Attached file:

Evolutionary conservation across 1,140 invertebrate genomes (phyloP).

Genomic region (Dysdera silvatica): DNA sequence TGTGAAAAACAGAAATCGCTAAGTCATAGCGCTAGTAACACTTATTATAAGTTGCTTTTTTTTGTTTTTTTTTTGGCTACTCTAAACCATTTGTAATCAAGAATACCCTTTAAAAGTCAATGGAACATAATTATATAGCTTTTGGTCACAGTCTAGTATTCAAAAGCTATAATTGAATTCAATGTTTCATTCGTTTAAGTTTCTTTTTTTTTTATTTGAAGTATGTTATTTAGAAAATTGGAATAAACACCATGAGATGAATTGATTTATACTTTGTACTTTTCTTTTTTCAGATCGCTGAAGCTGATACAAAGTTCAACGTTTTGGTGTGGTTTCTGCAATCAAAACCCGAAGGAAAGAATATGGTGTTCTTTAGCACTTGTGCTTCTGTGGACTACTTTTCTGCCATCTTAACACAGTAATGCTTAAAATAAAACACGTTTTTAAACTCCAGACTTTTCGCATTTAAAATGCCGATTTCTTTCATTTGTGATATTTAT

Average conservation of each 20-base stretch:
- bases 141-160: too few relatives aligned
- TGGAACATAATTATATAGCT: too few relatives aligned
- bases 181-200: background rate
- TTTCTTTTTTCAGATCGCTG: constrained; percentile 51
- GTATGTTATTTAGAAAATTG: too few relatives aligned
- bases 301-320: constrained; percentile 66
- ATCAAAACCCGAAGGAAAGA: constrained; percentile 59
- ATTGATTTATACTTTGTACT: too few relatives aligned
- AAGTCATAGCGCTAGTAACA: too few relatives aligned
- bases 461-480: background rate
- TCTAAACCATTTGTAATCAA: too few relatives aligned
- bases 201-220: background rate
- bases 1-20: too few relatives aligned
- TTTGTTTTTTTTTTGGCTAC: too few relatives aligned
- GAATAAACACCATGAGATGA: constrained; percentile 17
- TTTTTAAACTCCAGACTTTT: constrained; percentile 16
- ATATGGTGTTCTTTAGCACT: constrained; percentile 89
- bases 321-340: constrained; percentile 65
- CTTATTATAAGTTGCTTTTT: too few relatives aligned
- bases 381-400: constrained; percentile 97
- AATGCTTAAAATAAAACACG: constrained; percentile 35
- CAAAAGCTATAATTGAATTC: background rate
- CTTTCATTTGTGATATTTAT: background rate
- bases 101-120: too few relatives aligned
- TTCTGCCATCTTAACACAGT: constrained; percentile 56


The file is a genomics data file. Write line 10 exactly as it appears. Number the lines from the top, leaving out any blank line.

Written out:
- ATCAAAACCCGAAGGAAAGA: constrained; percentile 59